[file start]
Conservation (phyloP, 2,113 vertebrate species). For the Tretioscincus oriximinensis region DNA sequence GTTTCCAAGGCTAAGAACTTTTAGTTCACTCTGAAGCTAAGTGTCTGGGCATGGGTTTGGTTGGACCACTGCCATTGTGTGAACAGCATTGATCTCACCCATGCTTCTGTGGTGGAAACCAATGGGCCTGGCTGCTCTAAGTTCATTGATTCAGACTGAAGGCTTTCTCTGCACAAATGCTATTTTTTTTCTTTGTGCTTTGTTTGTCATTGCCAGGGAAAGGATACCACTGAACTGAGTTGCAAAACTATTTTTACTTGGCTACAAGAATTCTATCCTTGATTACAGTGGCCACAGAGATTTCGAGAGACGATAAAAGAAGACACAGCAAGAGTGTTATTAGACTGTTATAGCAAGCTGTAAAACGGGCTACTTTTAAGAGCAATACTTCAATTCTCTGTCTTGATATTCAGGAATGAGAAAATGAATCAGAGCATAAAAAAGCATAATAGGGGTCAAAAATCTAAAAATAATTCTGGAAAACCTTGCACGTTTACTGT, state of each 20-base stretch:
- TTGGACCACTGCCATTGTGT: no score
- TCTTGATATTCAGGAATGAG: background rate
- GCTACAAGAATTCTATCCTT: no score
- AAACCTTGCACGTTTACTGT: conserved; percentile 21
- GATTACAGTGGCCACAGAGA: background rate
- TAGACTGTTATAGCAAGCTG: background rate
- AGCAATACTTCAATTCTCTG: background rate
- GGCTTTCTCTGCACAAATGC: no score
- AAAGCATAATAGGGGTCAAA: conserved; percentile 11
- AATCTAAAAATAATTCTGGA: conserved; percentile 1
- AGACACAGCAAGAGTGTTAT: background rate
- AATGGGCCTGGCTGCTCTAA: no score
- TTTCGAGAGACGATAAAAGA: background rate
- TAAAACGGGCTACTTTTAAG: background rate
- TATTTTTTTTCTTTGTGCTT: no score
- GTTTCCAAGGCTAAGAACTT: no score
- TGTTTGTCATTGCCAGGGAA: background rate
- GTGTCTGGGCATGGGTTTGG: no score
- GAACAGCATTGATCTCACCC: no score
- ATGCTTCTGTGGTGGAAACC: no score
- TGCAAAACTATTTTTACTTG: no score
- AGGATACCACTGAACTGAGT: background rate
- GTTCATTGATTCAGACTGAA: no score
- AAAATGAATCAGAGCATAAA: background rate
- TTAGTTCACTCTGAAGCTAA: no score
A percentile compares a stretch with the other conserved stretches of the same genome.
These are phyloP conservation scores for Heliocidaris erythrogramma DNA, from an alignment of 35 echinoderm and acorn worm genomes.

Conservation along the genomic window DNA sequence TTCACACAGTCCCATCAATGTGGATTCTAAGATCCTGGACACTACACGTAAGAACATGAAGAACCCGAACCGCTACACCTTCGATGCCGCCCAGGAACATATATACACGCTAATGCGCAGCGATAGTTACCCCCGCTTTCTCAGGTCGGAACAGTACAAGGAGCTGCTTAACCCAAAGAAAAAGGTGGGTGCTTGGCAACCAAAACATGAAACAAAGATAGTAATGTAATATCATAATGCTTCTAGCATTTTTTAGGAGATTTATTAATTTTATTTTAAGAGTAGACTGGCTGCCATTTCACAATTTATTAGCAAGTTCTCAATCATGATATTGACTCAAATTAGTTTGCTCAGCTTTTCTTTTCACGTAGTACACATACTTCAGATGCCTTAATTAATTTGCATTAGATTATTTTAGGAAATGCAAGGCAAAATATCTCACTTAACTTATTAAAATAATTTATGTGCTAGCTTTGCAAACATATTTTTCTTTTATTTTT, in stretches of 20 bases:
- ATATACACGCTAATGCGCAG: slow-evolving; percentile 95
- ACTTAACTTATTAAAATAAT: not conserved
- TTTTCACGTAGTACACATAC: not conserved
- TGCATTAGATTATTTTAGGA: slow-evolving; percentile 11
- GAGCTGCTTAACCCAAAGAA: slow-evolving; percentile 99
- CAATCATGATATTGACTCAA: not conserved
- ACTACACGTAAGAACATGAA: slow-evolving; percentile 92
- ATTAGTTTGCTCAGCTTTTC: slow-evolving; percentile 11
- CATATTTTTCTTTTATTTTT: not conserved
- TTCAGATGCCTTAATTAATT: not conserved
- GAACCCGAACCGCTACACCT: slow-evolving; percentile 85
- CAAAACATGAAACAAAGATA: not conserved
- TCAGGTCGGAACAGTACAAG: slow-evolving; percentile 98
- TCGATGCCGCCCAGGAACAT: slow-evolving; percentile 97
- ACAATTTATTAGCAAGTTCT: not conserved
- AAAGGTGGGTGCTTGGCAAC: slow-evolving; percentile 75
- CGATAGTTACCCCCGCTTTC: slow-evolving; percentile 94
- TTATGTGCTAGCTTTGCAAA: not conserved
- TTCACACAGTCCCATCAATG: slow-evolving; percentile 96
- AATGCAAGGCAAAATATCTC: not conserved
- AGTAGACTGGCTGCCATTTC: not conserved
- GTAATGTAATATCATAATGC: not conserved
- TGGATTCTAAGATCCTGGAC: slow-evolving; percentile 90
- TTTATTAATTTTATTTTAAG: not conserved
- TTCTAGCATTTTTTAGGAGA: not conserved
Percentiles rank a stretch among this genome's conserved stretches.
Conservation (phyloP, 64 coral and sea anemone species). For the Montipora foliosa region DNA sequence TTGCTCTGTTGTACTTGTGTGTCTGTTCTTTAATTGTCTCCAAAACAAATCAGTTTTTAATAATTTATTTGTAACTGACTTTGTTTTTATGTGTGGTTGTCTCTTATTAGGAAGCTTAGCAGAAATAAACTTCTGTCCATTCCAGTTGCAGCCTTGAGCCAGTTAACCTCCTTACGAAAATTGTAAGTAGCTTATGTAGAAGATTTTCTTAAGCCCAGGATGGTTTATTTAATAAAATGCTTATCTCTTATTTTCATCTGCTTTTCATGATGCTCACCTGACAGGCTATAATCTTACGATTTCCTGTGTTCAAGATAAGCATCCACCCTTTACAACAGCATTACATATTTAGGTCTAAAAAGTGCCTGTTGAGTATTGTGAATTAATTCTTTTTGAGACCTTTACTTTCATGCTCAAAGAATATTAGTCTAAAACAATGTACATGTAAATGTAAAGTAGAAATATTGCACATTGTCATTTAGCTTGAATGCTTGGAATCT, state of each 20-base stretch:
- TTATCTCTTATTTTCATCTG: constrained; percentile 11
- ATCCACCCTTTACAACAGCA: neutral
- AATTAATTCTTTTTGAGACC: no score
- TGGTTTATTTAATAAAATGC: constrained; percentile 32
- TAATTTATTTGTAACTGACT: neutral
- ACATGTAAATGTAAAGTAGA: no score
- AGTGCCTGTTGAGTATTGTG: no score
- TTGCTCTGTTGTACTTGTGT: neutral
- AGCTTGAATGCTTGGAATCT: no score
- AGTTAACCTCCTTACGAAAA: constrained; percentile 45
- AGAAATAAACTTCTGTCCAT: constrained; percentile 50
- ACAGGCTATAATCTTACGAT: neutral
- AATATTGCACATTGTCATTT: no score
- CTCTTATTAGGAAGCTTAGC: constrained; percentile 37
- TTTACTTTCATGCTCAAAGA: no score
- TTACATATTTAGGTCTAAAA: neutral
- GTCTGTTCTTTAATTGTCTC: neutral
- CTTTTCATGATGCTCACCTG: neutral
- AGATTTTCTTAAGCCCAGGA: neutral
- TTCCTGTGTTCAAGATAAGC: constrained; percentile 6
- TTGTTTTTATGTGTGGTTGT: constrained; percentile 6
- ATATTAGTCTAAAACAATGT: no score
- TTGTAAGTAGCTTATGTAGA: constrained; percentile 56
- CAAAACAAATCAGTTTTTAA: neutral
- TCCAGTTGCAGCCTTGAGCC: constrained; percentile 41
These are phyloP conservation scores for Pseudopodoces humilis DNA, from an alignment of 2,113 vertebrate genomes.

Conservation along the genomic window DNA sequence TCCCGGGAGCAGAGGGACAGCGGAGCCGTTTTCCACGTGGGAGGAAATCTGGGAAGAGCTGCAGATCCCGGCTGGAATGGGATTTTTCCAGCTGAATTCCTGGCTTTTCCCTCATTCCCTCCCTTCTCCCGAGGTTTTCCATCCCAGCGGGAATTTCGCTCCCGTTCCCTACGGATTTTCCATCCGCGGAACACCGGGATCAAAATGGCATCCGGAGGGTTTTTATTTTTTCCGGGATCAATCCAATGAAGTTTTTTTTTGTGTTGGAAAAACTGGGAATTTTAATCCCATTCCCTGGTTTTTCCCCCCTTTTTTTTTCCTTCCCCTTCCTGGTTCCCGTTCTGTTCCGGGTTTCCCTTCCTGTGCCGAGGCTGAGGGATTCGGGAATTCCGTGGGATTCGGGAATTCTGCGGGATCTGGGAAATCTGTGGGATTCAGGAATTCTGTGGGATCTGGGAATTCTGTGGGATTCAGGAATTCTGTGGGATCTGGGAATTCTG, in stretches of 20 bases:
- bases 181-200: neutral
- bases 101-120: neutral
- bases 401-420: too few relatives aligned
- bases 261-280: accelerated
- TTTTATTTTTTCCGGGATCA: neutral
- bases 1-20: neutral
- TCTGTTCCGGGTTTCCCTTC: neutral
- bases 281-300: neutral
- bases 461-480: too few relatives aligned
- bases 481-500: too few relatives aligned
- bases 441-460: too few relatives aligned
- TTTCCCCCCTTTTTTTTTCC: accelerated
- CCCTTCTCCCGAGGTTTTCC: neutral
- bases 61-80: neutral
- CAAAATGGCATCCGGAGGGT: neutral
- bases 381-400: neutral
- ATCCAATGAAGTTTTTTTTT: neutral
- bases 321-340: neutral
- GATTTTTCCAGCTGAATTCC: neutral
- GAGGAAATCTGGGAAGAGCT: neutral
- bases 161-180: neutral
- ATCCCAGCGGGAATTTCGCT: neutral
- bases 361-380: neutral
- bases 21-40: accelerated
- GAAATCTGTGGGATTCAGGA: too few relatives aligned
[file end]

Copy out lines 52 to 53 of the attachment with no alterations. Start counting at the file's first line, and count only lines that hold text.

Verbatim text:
- TGGATTCTAAGATCCTGGAC: slow-evolving; percentile 90
- TTTATTAATTTTATTTTAAG: not conserved